Though the experiences of transgender persons have been explored to some extent, very few scholars have delved into the relationship between gender identity as a trangender person and religious identity as a Christian. Therefore, the qualitative data described herein reflects the narratives of 32 transgender individuals who are biological males and identify as Christians. The study sought to bring some understanding of the events and processes that occur for this specific population. Although some participants indicated that their gender identity conflict led to a strengthening of their personal faith, others reported a past struggle – often with specific persons or church leadership – and some indicated that they moved away from organized religion in light of their conflict. Many participants in this study still identified religious coping activities tied to their faith tradition as sources of support during present difficulties. Participants also shared experiences with conflicts in their marriages and places of employment.

The study came about through a number of developments over the past several years. Some of those developments included providing consultations to families who were worried that their child might be gay. The children were often presenting with symptoms of Gender Identity Disorder, and some met criteria, while others had symptoms but were sub-threshold for the diagnosis. I’ve also worked with older adolescents and adults who identified as transgender and Christian and were asking for assistance with possible ways to manage their dysphoria and/or conflict with their religious beliefs and values. If you know someone who is transgender or if you’ve worked with this population, you may have a sense for how challenging it can be to fully understand the issues that are involved.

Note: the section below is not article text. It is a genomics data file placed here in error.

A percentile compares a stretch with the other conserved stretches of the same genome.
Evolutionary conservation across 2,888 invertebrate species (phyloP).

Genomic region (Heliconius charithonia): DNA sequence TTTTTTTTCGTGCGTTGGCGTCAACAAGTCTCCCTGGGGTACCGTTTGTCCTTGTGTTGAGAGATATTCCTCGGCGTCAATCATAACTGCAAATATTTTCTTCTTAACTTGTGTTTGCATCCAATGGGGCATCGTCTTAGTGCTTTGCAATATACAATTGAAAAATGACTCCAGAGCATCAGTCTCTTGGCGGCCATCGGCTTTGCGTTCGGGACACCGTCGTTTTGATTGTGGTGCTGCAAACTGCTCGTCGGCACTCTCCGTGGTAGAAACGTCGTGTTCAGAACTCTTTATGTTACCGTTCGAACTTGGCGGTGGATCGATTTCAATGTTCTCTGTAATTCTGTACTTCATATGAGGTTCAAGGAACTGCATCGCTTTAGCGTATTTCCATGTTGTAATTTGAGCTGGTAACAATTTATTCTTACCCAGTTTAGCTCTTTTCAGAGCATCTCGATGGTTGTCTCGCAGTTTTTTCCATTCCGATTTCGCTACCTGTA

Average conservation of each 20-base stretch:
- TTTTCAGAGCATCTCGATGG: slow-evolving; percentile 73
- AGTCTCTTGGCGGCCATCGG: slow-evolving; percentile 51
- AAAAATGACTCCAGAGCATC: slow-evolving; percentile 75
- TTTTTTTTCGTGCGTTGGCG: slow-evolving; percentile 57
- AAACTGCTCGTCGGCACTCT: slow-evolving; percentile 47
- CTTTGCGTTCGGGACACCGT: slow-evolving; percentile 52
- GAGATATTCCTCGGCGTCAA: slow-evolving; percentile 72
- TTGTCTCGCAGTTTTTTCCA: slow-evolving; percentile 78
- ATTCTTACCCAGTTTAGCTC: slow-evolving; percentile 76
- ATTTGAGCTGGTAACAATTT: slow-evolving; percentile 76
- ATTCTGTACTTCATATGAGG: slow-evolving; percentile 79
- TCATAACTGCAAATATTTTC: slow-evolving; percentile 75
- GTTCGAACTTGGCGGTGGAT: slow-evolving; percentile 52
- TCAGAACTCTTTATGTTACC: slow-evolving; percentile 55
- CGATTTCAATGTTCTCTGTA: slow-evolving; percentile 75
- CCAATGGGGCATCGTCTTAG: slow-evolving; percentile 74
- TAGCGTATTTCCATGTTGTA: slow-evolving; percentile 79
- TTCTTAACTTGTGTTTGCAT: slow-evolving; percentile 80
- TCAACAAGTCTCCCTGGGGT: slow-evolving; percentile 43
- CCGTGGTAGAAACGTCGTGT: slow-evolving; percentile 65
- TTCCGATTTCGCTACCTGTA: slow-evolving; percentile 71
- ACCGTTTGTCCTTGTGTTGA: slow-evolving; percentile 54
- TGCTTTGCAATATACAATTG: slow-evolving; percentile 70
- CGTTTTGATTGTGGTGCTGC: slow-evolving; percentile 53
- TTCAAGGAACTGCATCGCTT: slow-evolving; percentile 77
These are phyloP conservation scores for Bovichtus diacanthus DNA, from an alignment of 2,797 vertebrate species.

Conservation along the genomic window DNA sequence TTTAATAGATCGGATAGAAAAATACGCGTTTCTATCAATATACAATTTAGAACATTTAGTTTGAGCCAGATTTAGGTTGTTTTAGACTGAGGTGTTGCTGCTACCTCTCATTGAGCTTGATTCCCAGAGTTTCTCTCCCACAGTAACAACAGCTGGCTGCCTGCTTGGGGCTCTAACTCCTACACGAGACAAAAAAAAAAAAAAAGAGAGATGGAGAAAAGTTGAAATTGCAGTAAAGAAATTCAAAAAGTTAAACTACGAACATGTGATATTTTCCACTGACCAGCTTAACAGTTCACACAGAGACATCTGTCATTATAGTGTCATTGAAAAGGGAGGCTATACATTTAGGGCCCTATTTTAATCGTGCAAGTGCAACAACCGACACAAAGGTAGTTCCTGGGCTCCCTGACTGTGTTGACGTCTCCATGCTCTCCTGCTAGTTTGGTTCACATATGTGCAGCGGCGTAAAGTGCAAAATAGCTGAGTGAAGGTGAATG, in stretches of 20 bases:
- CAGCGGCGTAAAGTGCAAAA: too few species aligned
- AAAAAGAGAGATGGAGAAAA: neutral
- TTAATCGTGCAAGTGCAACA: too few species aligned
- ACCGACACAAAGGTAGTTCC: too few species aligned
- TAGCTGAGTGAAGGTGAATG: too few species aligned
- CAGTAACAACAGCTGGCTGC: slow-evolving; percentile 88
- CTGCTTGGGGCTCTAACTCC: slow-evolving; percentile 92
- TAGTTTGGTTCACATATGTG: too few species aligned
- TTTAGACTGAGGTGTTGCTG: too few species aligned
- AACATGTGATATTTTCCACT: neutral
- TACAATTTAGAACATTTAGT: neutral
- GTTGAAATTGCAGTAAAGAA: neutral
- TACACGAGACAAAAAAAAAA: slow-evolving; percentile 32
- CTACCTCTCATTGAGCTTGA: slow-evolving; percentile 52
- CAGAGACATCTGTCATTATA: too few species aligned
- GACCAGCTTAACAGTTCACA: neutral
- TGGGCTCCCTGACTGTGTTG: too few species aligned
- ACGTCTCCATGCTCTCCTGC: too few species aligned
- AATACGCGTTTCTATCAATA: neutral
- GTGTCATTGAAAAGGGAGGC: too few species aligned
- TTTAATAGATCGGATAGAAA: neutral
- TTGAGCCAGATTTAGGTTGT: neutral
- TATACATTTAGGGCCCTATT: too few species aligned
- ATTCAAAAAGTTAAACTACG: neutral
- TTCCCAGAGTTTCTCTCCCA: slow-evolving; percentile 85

A few years ago I was also introduced by someone who identified as transgender and Christian to an online group of people with similar experiences. This led to the idea of possibly furthering my own understanding of their experiences (and the experiences of adults I’d worked with) by conducting an initial study of some of what they had been dealing with. I brought this idea to the Institute for the Study of Sexual Identity (ISSI), the research institute I work with at Regent, and Trista expressed interest in working on it, as did some of our other team members. So we got to work on developing a questionnaire, and we ran it by various members of the community for help with wording, etc. We announced the study through various avenues, and people were able to access it online and provide us with some of their experience with gender and religious identity issues. So the study is a first step, and I hope we are able to follow it up with additional studies that delve into other related areas, but it is a start.

The paper we’ll be presenting is titled, “Transgender Christians’ Experiences: A Qualitative Study.” It will be presented at the Virginia Psychological Association’s (VPA’s) spring convention this Thursday, April 22, from 4-5pm at the Norfolk Waterside Marriott.